The Write on Wednesday Spark - The nature of place Write On Wednesday
Think about a place in nature that feels special to you. Perhaps it is somewhere you visited as a child. Or maybe you share a special outdoor space with your own children. This place, this space will be your prompt for this week's writing exercise. Write about a particular natural geography, a natural place or space close to your heart. Tell us about the weather, the landform , the creatures who live there, what the place means to you and why. You can write prose fiction, poetry, non-fiction and/or a photographic narrative. You might mix the landscape with a personal story. Wherever the prompt take you...Let us peek into your place.
We always departed on the eve of Christmas Eve. It was always hot. Four kids, two adults and one large dog in a minivan, in the midst of summer, on a four hour journey west. In my mind, there were four legs to this journey and they were all defined by the passing scenery. The constantly moving view framed by a sticker laden window. The first leg was the most arduous. I had named it the ‘Urban Escape’. There was the ever constant musings of Richie Benaud in the background, horns having their say, three siblings nattering. My inner voice expressed the sadness of the cramped houses with cramped gardens, all of us screaming out for some breathing space. As we neared the second leg of the journey the houses started to shrink in comparison to their gardens and the trees were cheering at the extra space they had to spread their limbs. It was still hot.
The second leg was not fun. It was motion sickness holy ground, named ‘The Ascent’. We wound around the twisty roads, my tummy churning at the constant tree shadows flashing across the road, somewhat reminiscent of torture. The distant cliff faces seemed to be laughing at us, bearing all their bush rock teeth as the sun began to darken their features, making them appear sinister.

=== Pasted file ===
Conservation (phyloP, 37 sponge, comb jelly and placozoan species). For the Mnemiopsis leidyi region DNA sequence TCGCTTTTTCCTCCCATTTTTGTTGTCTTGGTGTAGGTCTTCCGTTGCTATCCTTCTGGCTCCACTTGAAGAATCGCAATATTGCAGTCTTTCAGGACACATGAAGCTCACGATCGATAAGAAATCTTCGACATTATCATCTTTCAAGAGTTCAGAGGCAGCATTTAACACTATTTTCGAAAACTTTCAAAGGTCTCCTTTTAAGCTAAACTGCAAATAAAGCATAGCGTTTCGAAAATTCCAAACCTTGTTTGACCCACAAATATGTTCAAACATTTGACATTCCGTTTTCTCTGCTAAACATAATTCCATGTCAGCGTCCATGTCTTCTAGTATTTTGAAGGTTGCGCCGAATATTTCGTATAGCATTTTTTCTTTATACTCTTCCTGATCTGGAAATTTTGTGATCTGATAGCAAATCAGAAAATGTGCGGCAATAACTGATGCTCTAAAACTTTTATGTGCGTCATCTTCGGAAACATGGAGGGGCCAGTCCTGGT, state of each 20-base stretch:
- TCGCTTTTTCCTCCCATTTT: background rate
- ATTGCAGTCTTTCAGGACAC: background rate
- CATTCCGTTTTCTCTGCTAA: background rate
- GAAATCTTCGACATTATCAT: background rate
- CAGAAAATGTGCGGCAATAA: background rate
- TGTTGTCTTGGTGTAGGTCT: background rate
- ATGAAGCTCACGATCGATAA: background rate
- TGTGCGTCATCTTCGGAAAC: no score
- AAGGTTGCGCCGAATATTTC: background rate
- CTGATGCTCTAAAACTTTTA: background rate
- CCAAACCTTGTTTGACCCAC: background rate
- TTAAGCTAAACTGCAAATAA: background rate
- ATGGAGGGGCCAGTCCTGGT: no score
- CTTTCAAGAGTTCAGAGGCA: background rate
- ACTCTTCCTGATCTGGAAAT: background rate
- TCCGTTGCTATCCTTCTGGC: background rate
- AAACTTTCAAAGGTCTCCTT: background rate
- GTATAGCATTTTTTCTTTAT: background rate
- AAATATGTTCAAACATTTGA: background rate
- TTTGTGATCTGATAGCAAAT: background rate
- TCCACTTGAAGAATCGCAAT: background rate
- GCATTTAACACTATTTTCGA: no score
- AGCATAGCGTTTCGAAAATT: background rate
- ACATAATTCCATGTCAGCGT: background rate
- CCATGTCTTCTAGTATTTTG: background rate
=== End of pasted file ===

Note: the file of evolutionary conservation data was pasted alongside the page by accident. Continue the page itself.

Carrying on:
The sunset always marked the third leg of the journey, the ‘Bush Retreat’. The sun shed enough light to fill the sky with a fruit bowl of colours. The oranges, lemons, berries and plums peeked through the thick brush of trees, bush and grasses. There was a sense of calm that moved over the van. The radio reception was long gone, replaced with the balmy wind whistling, and the splat of misguided bugs on the windscreen. It was still hot.
The headlights shining on high beam was the final leg of the journey. The ‘The Gate’ leg was a battle of the minds. The headlights accentuated the creepy surrounds. The gnarly old trees embraced the road, forming a cave. They concealed a menagerie of wildlife that glared at us with their glowing eyes. Occasionally, a mighty old kangaroo would challenge us to pass, standing upright at the side of the road, glowering. Finally, I could see the light of the full moon at the end of the cave. My excitement would build, but I didn’t want to stir the others. The clink of the indicator blinking seemed so loud. There was no other movement in the van. Yes! I had outlasted my siblings, I was the winner in the gate opening stakes. As I slid the van door open, I was accosted with the scent that brought back every memory of every Christmas growing up. I opened my nostrils and drew in the biggest whiff of the fresh cut grass and cow dung that hung in the still, dry air. The chirping crickets stopped momentarily as the creaky wire gate swang open. We had arrived at the farm. It was still hot.